Once we have a culture of minimal-versions correctness being important, then [phantom-dependencies] will naturally fall out of usefulness. But minimal-versions correctness won't be widely seen as a think that needs to be fixed until it's available on stable, and it won't be available on stable until it's more usable than it is today, so it's a catch-22 without some hack to allow those who already think it's valuable to patch around a slower-moving upstream.

Well why is libc = "0.1" still unyanked then?

This doesn't matter in practice. E.g. secrets 1.2 uses libc = "^0", which has essentially the same effect as libc = "*".

According to the semver spec, addition of new backwards-compatible APIs requires incrementing the minor version. People are entirely justified in their belief that a patch version difference should contain only bugfixes, and not introduce any potentially incompatible APIs. It's crates like syn which are doing it wrong.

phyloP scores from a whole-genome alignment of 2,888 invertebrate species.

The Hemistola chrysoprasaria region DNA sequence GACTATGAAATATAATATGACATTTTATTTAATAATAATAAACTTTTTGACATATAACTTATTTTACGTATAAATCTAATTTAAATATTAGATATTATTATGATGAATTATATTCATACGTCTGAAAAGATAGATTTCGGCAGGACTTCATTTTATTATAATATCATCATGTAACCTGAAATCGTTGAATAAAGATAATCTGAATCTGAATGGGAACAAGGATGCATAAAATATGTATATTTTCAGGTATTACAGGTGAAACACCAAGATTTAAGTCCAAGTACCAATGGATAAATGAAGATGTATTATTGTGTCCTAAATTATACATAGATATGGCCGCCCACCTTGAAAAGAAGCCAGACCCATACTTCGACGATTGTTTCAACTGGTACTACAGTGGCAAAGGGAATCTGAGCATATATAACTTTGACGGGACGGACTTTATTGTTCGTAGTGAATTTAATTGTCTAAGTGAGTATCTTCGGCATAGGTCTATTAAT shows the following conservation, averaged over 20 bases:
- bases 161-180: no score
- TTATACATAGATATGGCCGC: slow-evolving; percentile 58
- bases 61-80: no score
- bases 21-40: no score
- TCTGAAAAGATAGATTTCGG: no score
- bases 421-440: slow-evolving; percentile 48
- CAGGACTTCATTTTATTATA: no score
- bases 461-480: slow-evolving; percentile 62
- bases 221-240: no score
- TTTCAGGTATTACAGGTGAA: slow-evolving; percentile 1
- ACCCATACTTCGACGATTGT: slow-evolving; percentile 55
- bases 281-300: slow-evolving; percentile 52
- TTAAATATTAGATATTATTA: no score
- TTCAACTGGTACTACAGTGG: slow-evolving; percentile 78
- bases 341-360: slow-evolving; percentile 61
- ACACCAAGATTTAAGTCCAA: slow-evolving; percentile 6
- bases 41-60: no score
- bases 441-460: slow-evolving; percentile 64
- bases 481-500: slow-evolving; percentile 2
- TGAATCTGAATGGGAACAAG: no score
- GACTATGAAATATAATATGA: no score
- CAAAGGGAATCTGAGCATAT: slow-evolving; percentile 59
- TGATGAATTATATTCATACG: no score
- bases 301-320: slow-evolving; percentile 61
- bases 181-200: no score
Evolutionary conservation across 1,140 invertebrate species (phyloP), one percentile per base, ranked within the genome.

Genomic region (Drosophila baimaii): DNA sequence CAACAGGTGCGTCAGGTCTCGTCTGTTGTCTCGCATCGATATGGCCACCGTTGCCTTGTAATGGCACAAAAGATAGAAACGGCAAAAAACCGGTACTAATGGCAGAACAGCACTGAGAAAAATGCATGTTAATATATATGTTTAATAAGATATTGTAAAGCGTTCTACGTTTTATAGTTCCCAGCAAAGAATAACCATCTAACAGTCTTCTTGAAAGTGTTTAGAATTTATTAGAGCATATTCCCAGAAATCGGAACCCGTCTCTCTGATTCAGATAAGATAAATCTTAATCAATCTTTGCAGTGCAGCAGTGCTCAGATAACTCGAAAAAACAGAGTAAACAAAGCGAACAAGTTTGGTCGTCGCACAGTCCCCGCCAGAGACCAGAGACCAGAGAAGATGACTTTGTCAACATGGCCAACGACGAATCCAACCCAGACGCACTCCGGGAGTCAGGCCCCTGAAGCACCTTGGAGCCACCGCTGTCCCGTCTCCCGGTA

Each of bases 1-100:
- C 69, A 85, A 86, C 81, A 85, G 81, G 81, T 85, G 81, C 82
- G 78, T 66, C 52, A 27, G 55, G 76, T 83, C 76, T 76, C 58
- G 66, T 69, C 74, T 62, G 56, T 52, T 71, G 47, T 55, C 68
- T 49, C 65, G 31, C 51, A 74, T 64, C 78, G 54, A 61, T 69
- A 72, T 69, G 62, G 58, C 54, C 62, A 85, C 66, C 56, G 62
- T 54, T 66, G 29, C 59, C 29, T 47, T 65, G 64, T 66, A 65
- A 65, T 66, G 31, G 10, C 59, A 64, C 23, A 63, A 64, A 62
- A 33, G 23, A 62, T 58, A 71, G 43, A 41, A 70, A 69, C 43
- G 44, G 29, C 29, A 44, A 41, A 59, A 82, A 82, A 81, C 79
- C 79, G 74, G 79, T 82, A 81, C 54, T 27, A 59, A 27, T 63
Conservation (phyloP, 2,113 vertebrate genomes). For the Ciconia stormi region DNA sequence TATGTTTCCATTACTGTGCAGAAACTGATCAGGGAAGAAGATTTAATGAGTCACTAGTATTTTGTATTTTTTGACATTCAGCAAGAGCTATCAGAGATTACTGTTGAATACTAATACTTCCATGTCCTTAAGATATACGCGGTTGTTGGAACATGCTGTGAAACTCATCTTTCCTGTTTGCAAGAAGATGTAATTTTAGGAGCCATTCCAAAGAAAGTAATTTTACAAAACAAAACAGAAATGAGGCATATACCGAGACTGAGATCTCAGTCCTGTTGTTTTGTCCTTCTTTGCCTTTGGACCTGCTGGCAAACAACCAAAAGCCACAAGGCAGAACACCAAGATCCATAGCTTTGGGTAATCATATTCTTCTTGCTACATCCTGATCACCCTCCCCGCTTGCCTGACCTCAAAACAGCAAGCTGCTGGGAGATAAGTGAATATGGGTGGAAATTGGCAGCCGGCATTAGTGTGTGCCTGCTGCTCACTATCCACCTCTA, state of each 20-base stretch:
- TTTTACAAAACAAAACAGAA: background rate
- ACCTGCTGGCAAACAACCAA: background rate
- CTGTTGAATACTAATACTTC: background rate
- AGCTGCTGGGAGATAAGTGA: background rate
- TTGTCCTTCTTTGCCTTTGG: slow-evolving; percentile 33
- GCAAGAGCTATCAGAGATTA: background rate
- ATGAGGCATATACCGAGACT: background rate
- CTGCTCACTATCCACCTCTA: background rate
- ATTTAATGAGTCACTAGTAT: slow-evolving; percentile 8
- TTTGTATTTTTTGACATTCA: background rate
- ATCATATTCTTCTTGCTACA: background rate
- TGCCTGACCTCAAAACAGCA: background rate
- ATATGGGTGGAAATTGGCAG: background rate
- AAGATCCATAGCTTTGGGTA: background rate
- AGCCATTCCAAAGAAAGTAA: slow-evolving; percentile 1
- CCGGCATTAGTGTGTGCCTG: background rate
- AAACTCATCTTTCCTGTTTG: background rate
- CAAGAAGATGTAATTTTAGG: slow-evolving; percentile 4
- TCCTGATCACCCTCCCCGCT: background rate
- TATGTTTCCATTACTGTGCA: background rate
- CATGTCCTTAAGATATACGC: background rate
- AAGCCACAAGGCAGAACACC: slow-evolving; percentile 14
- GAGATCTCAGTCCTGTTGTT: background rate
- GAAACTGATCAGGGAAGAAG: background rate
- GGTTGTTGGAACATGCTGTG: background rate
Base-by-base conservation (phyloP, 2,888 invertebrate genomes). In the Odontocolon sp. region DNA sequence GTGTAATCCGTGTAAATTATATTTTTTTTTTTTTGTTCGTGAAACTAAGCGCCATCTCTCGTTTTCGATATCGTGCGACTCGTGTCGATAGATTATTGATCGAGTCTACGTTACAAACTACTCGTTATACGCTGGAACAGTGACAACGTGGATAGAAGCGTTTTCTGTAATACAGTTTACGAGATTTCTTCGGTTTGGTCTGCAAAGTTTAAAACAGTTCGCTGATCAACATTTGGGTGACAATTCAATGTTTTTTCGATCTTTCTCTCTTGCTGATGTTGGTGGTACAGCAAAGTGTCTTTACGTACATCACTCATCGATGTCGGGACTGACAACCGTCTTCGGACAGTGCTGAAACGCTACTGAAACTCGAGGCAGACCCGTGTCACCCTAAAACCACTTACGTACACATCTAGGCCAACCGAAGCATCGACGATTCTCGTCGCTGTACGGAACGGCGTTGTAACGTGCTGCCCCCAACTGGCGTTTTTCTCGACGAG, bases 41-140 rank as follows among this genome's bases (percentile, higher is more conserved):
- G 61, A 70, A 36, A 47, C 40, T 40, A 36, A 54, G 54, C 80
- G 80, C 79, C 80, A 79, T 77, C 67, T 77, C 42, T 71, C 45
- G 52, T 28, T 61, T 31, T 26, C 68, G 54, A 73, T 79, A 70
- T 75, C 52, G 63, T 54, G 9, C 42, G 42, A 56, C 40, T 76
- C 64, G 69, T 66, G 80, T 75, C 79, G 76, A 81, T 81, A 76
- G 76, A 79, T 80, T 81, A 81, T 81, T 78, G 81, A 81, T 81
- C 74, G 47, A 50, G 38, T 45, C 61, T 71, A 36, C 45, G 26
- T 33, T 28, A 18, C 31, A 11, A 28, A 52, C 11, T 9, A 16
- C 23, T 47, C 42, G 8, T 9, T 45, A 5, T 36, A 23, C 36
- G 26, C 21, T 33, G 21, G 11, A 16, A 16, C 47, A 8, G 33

Of course, in practice the line between bugfixes and new APIs is so thin and intertwined, that it is unreasonable to expect people to consistently adhere to the spec on that point.

That's just wishful thinking. My experience tells me that the only proper way to test all supported dependencies is to bruteforce the entire combinatorial space of all possible dependency versions (which is obviously impossible in practice). All kind of things can break and change in incompatible ways between different crate versions.

Also, people with a lockfile don't need any minimal-dependencies, they already have a working configuration. It is exactly when you want to upgrade some of the dependencies when things go downhill.